Antonio Ricardo

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Title page of the Doctrina Christiana from 1585, the first book that was printed in South America, and the first printed book to have text in Quechua and Aymara

Antonio Ricciardi, better known as Antonio Ricardo (1532 – 1605/1606), was an Italian from Turin, who became the first printer in South America, working in Lima in Peru from 1584 until his death in 1605 or 1606.

Biography[edit]

Antonio Ricciardi was born in Turin in 1532. His father Sebastiano Ricciardi came from Monticello d'Alba, and his mother Gigliani Pallodi was a native of Turin. He had a brother Pietro, who lived in Venice. Ricciardi worked with the printer Gerolamo Farina in Turin. Afterwards he went to Venice and Lyon, where he met Pedro Ocharte, one of the earliest printers in Mexico. Together they traveled to Valladolid and Medina del Campo, where they worked with the printers Del Canto.[1]

Ricardo emigrated to Mexico in presumably May 1570, where he worked in the shop of Pedro Ocharte. He also married Catalina Aguda in those years. He was a printer in Mexico City from 1577 to 1579, with his office in the San Pedro y San Pablo College of the Jesuits. In those three years, he printed at least twelve works, published in ten books.[1]

He moved to Acapulco in March 1580 and from there moved on to Callao, on the Peruvian coast, in January 1581. From there he travelled to Lima. He left his wife behind in Mexico City, presumably to deal with his creditors: one of those was Pedro Ocharte, who had supplied him with the necessary equipment to set up his own printing office. For three years, he tried to get the necessary royal approval to become a printer: finally, on 13 February 1584, the Jesuits gave him the permission to start printing texts for them, without having received the royal approval yet.[1]

The Third Council of Lima had ordered the production of a trilingual catechism in Spanish, Quechua and Aymara.[2] Ricardo received the order, thereby becoming the first printer in South America, and he remained the only one until his death.[3] He was granted official permission to set up a printing press in Lima from Philip II of Spain on 7 August 1584.[4] The first publication ever printed in Southern America was a four-page leaflet with the information about the new Gregorian calendar of 1582, which was immediately adopted by Spain, but which wasn't yet communicated to the colonies. The next publication by Ricardo, and the first book ever printed in Southern America, was the Doctrina Christiana. Between 1584 and 1605, Ricardo would publish at least 40 works.[1]

In 1605, Ricardo was summoned to appear before the Inquisition.[3] The same year or the next year, he died. His office was taken over by Francisco del Canto, a son of the Del Canto's from Median del Campo, who had worked in Ricardo's workshop previously and who would hold the monopoly on printing in Peru until 1619.[1]

Works published[edit]

In Mexico[edit]

In Peru[edit]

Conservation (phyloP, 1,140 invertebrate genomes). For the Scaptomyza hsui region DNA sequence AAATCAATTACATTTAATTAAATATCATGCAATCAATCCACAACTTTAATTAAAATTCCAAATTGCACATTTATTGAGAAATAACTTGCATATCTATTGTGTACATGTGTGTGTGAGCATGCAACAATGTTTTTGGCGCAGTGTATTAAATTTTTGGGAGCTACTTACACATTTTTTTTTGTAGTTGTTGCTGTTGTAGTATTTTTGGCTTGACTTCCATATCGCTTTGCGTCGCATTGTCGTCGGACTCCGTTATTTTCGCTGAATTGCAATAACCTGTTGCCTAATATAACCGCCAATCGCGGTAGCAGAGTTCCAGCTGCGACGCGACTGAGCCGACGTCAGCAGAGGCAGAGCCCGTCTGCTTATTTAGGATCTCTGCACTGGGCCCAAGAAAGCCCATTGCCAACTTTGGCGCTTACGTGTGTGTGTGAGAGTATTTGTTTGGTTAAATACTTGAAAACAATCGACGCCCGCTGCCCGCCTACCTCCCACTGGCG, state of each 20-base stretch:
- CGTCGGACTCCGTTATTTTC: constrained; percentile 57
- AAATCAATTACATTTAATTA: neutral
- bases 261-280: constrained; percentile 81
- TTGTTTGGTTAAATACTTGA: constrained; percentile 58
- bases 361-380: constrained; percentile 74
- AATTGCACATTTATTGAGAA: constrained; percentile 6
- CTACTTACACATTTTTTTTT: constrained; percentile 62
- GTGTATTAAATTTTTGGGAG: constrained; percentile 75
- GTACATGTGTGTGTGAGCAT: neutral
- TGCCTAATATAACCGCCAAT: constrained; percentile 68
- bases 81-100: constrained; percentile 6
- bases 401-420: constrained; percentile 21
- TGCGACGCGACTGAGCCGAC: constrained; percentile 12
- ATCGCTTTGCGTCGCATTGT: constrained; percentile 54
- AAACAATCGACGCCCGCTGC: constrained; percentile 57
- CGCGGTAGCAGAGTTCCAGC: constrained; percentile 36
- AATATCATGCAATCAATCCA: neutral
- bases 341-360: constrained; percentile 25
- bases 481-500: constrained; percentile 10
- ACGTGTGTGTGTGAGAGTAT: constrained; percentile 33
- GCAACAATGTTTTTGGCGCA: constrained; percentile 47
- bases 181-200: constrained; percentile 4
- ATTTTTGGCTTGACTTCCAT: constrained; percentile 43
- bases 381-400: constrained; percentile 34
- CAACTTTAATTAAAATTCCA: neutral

• 1584: Pragmatica, a four-page edict on the new Gregorian calendar, probably the first work printed in South America
  • 1584: Doctrina Christiana y catecismo para instruccion de los Indios, the first book printed in South America, and the first printed book with text in Quechua and Aymara
  • 1585: Tercero cathecismo y exposicion de la doctrina christiana, por sermones
  • 1585: Confessionario para los curas de Indios
  • 1585: Critica de Aristoteles by José de Acosta
  • 1586: Arte, y vocabulario en la lengua general del Peru, llamada Quichua (reprinted 1603, 1604 and 1614)
  • 1586: Un libro de oraciones by Alonso de Barzana
  • 1596: Primero Parte del Arauco Domado by Pedro de Oña, first impression of the best known work of Chile's first poet
  • 1597: Libro general delas reduciones de plata, by Joan de Belveder
  • 1598: Symbolico Catholico Indiano, by Geronimo de Ore
  • 1601: Constituciones de los F. Menores desta Provincia delos doze Apostoles del Piru
  • 1602: Primera parte de la miscelanea austral by Diego d'Avalos y Figueroa
  • 1602: Constituciones y ordenanças de la Universidad, y Studio General de la Ciudad de los Reyes del Piru
  • 1603: Curia filipica, by Juan de Hevia Bolaños
  • 1604: Tratado y parcero sobre el servicio personal de los Indios del Peru, by Miguel de Agia
  • 1606: Commentarii ac quaestiones in universam Aristotelis ac subtilissimi doctoris Jhoannis Duns Scoti logicam by Jéronimo Valera

Notes[edit]

  1. ^ a b c d e Cid-Carmona, Victor Julian (September 2005). "Antonio Ricardo: aportaciones a la tipografia médica mexicana del siglo XVI". Boletin Mexicano de Historia y Filosofia de la Medicina (in Spanish) 8 (2). Retrieved 22 June 2011. 
  2. ^ Gray, Edward G. (2000). The Language encounter in the Americas, 1492-1800: a collection of essays. Berghahn Books. p. 286. ISBN 978-1-57181-160-8. Retrieved 21 June 2011. 
  3. ^ a b Alcorn Baron, Sabrina (2007). Agent of change: print culture studies after Elizabeth L. Eisenstein. Univ of Massachusetts Press. p. 442. ISBN 978-1-55849-593-7. Retrieved 21 June 2011. 
  4. ^ Howard, Nicole (2005). The book: the life story of a technology. Greenwood Publishing Group. p. 86. ISBN 978-0-313-33028-5. Retrieved 21 June 2011.